House Democrats still reeling from the Jan. 6 Capitol assault have found a new refuge: a group text chain in which they share everything from their anxieties to recipes and other attention-shifters.
What they're saying: “I liken it to that experience when I was in combat,” said Rep. Jason Crow (D-Colo.), a decorated Army Ranger and veteran of Iraq and Afghanistan who's one of about 20 members in the “Gallery Group."
- “When you go through a traumatic experience and a situation like that together, it brings you together in a way that is very unique," Crow said.
- The group — whose members hunkered down together in the House Gallery as a pro-Trump mob tried to break into the chamber — was organized by Rep. Pramila Jayapal (D-Wash.).
Why it matters: Many lawmakers and staffers from both political parties still struggle with trauma and fear.
- Some members have added cameras to their homes to increase security back in their districts. Rep. Angie Craig (D-Minn.) told Axios she now has a bulletproof vest.
- Rep. Susan Wild (D-Pa.) said she won't be holding town hall meetings with her constituents for the foreseeable future. Crow gripped her wrist on Jan. 6 as they laid on the floor of the Gallery.
- Aides to multiple Republican House members said their boss would not be comfortable speaking about the topics and would not facilitate connecting them to Axios.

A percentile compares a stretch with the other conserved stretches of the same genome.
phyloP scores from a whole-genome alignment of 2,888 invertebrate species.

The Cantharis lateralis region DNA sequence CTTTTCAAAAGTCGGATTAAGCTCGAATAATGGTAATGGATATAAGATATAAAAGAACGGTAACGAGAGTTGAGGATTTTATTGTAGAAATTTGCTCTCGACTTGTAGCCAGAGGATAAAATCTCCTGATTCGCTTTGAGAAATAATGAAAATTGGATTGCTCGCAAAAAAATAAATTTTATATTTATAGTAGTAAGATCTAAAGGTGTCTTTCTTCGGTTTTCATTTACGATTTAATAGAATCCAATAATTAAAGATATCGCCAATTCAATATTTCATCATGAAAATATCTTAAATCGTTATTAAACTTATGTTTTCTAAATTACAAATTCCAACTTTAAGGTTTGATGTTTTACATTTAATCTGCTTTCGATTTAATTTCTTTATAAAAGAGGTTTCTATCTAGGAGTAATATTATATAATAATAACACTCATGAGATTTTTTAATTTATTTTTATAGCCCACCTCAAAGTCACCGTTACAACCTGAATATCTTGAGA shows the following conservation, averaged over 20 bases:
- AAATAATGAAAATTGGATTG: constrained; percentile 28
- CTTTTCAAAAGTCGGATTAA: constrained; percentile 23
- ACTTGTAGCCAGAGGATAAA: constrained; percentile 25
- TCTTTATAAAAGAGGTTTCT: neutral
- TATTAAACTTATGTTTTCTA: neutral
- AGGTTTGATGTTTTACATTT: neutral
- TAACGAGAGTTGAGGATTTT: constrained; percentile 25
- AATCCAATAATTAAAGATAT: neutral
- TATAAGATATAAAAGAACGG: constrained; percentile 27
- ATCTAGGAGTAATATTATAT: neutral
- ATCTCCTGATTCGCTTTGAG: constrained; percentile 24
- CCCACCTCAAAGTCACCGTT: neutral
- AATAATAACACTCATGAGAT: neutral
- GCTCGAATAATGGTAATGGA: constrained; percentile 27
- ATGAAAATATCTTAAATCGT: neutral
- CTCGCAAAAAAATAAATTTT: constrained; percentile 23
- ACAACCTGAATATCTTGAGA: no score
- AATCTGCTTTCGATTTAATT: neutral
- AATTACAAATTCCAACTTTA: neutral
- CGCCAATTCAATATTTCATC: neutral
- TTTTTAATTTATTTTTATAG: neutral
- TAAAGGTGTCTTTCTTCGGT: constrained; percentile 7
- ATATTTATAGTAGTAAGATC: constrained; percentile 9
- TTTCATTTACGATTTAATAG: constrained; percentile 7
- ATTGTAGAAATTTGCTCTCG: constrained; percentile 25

Three months later, Congress has yet to decide on permanent security measures, including recommendations from a month-old report by a Capitol review panel.
- The concern was rekindled on April 2, when a man rammed a car into the north entrance of the Capitol grounds. A Capitol Police officer was killed in the attack and two others were injured.
- Lawmakers were amid a two-week recess at the time, and House Speaker Nancy Pelosi told reporters Thursday that Congress is "going to have to pass" legislation to improve on Capitol security "very soon."
- She gave no firm timeline, but lawmakers return this week.
How it works: The Democrats on the group chat connect through a secure app, virtual Zoom meetings and in-person gatherings.
- It's a group with wide-spanning ages, geographic locations and ideologies who share their communal bond from riding out the attack.
- The Zoom meetings started four days after the insurrection, with the help of the Office of Employee Assistance. The congressional office routinely provides support services to the House of Representatives community.
Flashback: This particular group of lawmakers was among the last to evacuate the House chamber. Some of them walked past rioters being held at gunpoint by police, while other law enforcement officials whisked them off to an undisclosed location.
- In the following days, the group text they'd begun became — for many of them — the first thing to read in the morning and the last before going to bed, Rep. Norma Torres (D-Calif.) told Axios.
- Another member is freshman Rep. Sara Jacobs (D-Calif.). The 32-year-old was just days into the job on Jan 6.
- She ducked behind a chair in the Gallery and waited for guidance.
The group's conversations have evolved to include discussions about their families, recipes and plans for the weekends.
- Crow says he’s still subjected to “unrelenting hell” by the group for bringing cookies to a potluck gathering after initially volunteering to bring a key lime pie.
- "That did not go over well,” he said with a laugh.